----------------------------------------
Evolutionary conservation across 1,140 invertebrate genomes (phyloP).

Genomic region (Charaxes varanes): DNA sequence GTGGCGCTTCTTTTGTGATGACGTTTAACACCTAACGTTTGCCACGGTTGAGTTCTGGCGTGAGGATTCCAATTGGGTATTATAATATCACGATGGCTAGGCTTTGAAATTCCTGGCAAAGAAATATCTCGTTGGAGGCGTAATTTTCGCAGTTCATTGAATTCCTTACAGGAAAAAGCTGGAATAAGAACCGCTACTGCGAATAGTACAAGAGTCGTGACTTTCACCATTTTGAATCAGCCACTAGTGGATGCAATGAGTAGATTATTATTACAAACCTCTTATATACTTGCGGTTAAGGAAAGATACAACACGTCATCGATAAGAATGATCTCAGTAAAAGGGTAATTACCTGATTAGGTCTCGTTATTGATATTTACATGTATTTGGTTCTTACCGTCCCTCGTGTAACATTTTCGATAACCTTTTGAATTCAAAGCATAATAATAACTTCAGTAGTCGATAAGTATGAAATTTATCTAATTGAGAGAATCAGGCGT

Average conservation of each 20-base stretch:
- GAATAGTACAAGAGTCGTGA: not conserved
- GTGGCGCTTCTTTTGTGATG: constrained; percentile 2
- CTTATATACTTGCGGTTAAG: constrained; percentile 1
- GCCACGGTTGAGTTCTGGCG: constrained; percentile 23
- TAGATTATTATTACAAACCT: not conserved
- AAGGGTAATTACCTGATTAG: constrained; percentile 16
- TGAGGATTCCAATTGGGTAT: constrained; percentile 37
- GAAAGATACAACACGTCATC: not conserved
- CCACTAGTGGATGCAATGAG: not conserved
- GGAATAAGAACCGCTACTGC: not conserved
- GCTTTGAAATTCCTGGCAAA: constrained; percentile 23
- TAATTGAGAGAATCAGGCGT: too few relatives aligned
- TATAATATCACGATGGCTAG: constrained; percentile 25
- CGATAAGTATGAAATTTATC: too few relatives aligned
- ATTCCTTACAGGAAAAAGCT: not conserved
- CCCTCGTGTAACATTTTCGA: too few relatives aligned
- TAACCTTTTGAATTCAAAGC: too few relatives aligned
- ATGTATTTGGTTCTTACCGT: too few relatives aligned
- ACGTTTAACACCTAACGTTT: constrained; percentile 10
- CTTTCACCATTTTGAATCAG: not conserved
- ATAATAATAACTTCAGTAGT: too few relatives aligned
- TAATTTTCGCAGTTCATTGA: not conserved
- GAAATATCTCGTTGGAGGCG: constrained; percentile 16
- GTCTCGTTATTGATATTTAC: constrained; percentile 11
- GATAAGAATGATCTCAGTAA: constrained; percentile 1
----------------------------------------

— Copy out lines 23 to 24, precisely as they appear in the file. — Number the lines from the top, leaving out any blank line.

- CTTTCACCATTTTGAATCAG: not conserved
- ATAATAATAACTTCAGTAGT: too few relatives aligned